3. I don’t like the idea of any sort of single lap/superpole format as I just find that format to be pretty dull to watch.

    Any sort of single car/lap format be it for the whole grid or just the top 10 or whatever always ends up lacking the build-up, Tension & excitement you get from formats like what we have now with multiple cars on track where the order can change a dozen times at the end as each car crosses the line.

    And then you also have the problem of some been advantaged or disadvantaged based on running order & things like track evolution, Temperature changes & of course a change of weather conditions.

  4. Max already said in an interview on a different site, that the biggest problem to get good racing are the cars.
    They are too big and have too much downforce and are therefore to sensitive to dirty air.

    Which is something we already know, since this has been the problem for 30 to 40 years.

    Atleast it is a far more honest answer, than when Hamilton suggested Pirelli should make a utopic tyre for the racing to be good.

  5. Personally Id rather see 10 cars tripping over each other all fighting for the same piece of tarmac, then one car all on its own. Especially as its only once or twice a year.

    1. Same, I was laughing like a madman at the end of Q1

  6. Bring back the 1 hr qualifying on hard tyres with 25 min/ 20 min/15 min acting as cut-offs.
    Fans get to see more running and drivers try to improve every lap. Everybody wins.

    1. So you mean the same format as currently, just without the breaks in between? Can’t see how that’s going to change much.

      1. How is it the same? The change is stated above.

  7. I think there is only one way to get an unbiased qualifying result with no arbitrariness, and that is to only allow one car qualifying. Well, perhaps two at a time but separated by 1/2 a lap so to insure no one gets an unfair advantage behind the front car. Do you folks care about honest and fair competition? It doesn’t sound like it.

    1. Track evolution. There’s a reason they all go out together at the end of a session.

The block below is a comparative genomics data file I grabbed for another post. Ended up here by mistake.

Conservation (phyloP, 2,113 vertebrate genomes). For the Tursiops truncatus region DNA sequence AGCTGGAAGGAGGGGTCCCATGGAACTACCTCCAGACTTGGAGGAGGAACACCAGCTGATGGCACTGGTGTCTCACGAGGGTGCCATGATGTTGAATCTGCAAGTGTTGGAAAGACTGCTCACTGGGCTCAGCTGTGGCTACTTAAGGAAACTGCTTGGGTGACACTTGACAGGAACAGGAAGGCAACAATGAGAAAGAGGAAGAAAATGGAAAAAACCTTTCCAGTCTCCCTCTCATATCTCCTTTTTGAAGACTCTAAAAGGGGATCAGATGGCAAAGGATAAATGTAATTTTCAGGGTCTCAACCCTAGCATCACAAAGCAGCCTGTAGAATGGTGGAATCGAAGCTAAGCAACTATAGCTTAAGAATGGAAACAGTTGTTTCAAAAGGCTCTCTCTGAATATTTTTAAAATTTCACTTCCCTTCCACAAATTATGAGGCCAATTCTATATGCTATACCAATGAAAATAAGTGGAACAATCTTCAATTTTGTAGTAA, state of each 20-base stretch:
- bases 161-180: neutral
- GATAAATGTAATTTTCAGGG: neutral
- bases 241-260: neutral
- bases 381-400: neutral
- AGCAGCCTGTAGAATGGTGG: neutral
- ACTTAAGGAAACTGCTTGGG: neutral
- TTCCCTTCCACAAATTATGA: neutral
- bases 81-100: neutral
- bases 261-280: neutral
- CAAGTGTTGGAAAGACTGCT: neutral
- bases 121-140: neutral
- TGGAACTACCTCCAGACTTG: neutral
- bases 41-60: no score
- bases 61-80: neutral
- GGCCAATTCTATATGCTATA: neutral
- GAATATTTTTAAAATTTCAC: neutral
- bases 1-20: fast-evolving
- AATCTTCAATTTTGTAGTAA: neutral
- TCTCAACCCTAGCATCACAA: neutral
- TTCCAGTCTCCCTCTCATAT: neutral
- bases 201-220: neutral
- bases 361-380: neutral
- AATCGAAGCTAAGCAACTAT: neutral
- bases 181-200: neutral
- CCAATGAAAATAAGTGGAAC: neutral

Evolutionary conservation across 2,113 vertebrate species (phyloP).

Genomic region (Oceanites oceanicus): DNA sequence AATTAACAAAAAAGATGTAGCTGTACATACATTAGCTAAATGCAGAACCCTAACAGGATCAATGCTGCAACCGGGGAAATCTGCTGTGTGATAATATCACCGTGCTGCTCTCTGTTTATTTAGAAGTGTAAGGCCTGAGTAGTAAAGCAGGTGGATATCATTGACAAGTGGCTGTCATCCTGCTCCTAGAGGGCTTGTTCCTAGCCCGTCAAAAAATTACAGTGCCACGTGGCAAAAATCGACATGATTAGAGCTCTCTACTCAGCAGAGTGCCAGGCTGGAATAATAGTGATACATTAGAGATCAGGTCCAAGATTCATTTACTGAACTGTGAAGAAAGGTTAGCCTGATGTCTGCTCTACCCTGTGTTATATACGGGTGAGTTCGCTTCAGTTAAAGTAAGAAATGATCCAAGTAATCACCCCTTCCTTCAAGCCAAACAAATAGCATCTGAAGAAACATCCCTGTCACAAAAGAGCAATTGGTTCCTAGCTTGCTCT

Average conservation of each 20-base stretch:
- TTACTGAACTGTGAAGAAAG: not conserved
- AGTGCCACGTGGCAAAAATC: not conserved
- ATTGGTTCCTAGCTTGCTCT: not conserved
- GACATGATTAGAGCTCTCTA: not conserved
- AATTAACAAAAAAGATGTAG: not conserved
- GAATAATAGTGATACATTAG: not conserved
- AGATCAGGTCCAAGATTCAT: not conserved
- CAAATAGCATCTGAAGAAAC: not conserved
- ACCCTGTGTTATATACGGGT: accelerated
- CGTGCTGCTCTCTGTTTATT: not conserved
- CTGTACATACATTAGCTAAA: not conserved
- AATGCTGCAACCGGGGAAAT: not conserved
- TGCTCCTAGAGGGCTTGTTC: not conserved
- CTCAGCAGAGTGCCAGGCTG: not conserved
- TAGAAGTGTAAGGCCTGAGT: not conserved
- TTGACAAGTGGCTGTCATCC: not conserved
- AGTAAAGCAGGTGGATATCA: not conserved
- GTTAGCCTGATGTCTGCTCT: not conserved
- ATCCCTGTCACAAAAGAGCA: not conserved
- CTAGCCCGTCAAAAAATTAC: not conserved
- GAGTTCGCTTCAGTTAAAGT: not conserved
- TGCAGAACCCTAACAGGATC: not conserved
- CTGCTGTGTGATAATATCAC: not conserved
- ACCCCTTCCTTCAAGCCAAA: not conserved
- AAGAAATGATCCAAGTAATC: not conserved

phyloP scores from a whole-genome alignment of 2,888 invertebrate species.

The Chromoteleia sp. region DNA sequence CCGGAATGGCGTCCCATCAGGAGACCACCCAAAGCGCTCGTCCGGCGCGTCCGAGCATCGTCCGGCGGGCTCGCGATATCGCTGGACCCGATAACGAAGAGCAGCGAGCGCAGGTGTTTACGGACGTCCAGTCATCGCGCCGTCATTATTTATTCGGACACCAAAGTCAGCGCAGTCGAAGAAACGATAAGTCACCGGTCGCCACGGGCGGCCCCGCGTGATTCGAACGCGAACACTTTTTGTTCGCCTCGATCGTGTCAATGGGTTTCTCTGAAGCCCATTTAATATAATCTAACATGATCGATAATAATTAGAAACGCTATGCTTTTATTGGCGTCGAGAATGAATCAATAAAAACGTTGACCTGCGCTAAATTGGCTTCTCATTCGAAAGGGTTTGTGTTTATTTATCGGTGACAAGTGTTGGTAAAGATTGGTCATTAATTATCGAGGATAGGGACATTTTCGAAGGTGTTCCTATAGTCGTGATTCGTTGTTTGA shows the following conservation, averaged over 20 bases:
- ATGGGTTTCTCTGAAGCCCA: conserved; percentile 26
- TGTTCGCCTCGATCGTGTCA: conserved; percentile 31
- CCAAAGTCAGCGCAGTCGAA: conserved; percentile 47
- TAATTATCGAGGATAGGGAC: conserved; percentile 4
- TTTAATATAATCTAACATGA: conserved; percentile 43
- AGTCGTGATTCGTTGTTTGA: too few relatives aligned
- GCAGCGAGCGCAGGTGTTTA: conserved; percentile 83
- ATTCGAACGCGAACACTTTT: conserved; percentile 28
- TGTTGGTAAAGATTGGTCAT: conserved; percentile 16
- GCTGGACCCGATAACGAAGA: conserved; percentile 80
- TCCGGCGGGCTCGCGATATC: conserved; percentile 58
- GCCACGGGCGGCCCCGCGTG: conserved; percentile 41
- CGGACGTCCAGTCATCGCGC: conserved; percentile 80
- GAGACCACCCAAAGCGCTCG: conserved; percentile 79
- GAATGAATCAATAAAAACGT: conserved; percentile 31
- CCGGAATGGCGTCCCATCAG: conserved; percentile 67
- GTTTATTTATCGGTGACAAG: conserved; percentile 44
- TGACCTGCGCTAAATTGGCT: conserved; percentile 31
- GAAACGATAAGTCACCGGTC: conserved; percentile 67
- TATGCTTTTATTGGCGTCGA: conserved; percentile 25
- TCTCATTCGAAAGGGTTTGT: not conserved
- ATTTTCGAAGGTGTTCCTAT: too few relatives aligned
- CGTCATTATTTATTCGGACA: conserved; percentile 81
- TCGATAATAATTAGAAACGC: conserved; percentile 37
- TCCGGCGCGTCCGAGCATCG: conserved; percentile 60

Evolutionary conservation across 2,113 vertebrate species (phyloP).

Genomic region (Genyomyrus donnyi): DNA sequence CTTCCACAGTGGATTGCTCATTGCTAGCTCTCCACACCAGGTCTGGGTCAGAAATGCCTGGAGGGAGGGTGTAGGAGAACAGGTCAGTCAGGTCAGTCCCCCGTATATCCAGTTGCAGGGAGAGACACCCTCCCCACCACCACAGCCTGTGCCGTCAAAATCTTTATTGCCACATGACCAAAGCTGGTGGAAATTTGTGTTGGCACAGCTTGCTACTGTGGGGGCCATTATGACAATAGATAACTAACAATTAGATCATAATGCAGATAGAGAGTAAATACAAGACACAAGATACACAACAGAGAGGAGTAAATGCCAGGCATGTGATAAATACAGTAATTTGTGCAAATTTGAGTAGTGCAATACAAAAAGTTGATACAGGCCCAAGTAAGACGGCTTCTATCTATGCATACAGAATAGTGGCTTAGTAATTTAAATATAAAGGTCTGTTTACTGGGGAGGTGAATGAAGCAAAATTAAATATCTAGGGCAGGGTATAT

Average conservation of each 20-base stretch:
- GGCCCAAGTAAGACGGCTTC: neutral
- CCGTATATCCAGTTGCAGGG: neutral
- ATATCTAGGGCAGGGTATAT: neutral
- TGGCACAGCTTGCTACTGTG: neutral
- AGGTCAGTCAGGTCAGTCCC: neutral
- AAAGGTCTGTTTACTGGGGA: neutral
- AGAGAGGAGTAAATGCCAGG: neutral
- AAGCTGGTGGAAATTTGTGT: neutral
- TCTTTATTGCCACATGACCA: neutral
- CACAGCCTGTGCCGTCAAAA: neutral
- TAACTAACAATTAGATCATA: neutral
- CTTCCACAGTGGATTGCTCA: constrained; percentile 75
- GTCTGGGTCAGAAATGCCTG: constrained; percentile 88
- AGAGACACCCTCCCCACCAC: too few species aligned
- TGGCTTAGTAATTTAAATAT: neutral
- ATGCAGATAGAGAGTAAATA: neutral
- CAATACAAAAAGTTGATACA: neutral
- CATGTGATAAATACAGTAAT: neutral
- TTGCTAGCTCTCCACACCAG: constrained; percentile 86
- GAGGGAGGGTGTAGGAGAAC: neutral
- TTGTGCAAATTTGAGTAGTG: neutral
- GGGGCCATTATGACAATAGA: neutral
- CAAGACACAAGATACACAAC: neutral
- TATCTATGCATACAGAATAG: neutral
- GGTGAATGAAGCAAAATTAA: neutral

8. The only reason that Q3 wasn’t a complete mess like last year was that MB had such a performance advantage that they really didn’t need the slipstream and could just dictate everything.

    This meant that they could leave the pits at a time of their choosing knowing that the others would then all follow. MB left the pits with 5 mins to go (much earlier than would have been expected probably just to annoy the others) and there looked to be a serious scramble for the others to follow them as everyone was caught unawares.

    If MB didn’t have the performance advantage then I guarantee that it would have been 2019 all over again. Therefore the fundamental problem has not gone away.

    I’ve tried to think of some wacky solutions to this that don’t involve fundamentally changing the way qualifying works but everything I come up with has a flaw that would probably make it worse than it currently is.

    1. Not quite. There were still two drivers at Mercedes and both were going hard for pole.

      What they did, correctly was get their cars out into clean air and go hard for pole. Everyone else was still messing around trying to work out the optimal slipstreaming position when Merc proved that this year it was better to just get out and get your lap done.

      Even some of the drivers had come to the conclusion that the tow wasn’t really working for them but still they persisted.

      I’m sure the new generation cars will help in 2022 but until then it would be great to see some independent thinking from a team or two instead of just repeating the same things and getting the same results.

  9. @dbradock Even if the tow was worth 0.5s and could be reliably achieved, MB had such a performance advantage that they could tell their drivers that neither were going to have it and still get a front row lockout without there being accusations of favouritism.

    This level of advantage just meant they could dictate the terms of qualifying and everyone felt they had to play on MB’s terms. Generally no-one goes for their final run with 5 mins left but MB did and it was almost comical seeing the other teams scrambling to go out with them. Part of me thinks they just did it for the lolz!! 🤪

    As you state, there is still something to be said for just going out first and concentrating on getting a fast clean lap. Often the perfect is the enemy of the very good and it seems that the teams can lose sight of that on occasion.

  10. If they bring back one-shot qualifying only for Monza then we won’t have the slipstream chaos.

  11. I’d love to see one-shot qualifying again.

    1 hour session send em out one each minute, 3 times, Best lap wins. And do it in driver ranking order. So Hamilton goes first, then everyone else has a chance for an upset.

    Also we will have a chance to see atleast one driver pushing at all times.